Thursday, December 29, 2016

Romeo & Juliet (Shakespeare Re-Read #20)

So, first of all, let’s address the most common commentaries about Romeo & Juliet.  Yes, Romeo is a whiny emo kid.  Yes, Friar Lawrence and the Nurse should’ve had their own play, possibly the two of them teaming up to solve crimes, absolutely.  But where I put my foot down is the ridiculous “Juliet should’ve gone for the wittier Mercutio over Romeo” trope.  Mercutio is as long-winded as it gets, and I have to believe he’s incapable of loving any other person as much as he loves a wordy analogy.  He deserves the lack of respect shown to him by my word processor, which doesn’t recognize “Mercutio” as a legitimate word despite it being the name of a primary character from one of history’s most famous plays.  Take that, you hot-headed blabbermouth.

With that out of the way, Romeo & Juliet (a.k.a. “Rosaline Really Dodges A Bullet.”)  Even I, a hot-headed blabbermouth if there ever was one, can find little new to say about this most heavily-trod of plays.  I’ve read the play easily a half-dozen times in my life and seen it performed both on stage and screen multiple times, and while I’m more Shakespeare-ish than most, I’d reckon that basically everyone has read or seen some version of the story at least once in their lives.  It’s as inescapable as a Friar Lawrence tongue-lashing.

And yet as heralded as R&J is, it is possible that the play is a little….uh, unheralded? It sounds odd to say, but upon my latest reading (my first in at least a decade), it really struck me just how good a play this actually is.  I feel like this and Midsummer Night’s Dream are the ones generally as sort of “popcorn Shakespeare” due to their popularity and alleged simplicity, whereas heavier fare like Hamlet, King Lear, Macbeth, Othello, etc. are seen as the real classics.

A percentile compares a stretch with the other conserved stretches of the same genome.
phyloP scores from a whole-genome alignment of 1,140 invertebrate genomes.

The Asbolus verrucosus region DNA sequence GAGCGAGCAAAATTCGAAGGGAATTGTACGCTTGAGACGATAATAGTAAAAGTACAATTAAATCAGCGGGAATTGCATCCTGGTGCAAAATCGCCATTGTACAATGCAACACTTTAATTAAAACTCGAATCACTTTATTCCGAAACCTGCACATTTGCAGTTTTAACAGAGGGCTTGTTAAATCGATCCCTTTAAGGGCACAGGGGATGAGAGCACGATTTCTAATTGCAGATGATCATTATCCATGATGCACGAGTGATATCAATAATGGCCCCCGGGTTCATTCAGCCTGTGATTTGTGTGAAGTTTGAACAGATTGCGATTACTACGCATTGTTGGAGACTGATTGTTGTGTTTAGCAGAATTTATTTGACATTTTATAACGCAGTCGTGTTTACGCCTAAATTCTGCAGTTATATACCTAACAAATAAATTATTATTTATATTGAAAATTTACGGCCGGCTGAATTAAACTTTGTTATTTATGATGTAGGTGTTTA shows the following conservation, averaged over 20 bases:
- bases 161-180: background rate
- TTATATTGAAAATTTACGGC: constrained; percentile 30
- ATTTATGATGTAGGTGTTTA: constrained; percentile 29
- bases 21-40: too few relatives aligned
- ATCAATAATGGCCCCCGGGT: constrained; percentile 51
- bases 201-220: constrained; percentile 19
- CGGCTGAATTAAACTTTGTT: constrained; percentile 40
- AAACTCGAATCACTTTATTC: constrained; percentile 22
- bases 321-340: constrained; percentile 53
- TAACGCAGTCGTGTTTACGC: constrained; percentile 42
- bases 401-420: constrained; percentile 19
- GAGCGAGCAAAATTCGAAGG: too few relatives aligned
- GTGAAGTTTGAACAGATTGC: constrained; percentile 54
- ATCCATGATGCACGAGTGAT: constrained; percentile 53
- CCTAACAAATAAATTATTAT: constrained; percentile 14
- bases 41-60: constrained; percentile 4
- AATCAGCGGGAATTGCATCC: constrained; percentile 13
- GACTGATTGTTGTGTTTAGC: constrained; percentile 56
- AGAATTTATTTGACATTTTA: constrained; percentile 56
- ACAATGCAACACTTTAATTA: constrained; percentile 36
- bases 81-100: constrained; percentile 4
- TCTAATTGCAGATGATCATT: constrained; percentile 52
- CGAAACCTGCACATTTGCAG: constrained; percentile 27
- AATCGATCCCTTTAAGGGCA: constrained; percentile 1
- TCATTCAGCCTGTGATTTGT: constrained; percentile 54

Though really, “heavier fare” — my god, here’s a play about two teenagers killing each other out of grief.  It really is striking how the play’s tone so swiftly and entirely goes from great comedy in the first two acts to an unspeakable series of misunderstandings and tragedy in the final three, with Friar Lawrence’s line of “These violent delights have violent ends”* in Act II, Scene vi as the turning point.  The Winter’s Tale is still probably the gold standard for massive tonal shifts, but R&J is at least in the ballpark.  I’ve written before about how some Shakespeare tragedies could very easily be turned into comedies (or at least dark comedies) with broader acting and macabre humour, and while R&J maayyyyybe generally falls into that category if you turn it into “Heathers,” it really does work best as Shakespeare intended.  The first two acts build you up with joy, and the rest of the play drags you into the abyss.

* = fans of ‘Westworld’ just perked up their ears

In fact, one of the most interesting scenes of the last three acts is arguably the most superfluous.  The little coda of Peter bantering with the musicians seems totally out of place given the circumstances (the Capulets have just had to cancel the wedding upon finding out their daughter is dead), yet in a way, it serves a key thematic purpose.  It is Shakespeare giving us one sad little echo of the first two acts’ wordplay and its knack for giving even minor characters some fleshing out.

So, just throwing this out there, could Benvolio have spared everyone a lot of grief?  Could he have lied about the events of the Mercutio/Tybalt/Romeo brawl, perhaps leaving Romeo out of it entirely by just saying that Mercutio and Tybalt stabbed each other?  I guess you’d have to think there were too many other witnesses for that to work, but still, if my theory is true….wtf, Benvolio?  If everyone knows you to be so honest that they trust your account of the incident, this is where you take a page from Iago’s book and use your alleged trustworthiness to bail out your friend.  It really would’ve prevented things from escalating* out of control, and both Romeo and Juliet would still be alive and content…well, unless Romeo had tearfully confessed to her that he killed her cousin.  Which he probably would’ve, the dope.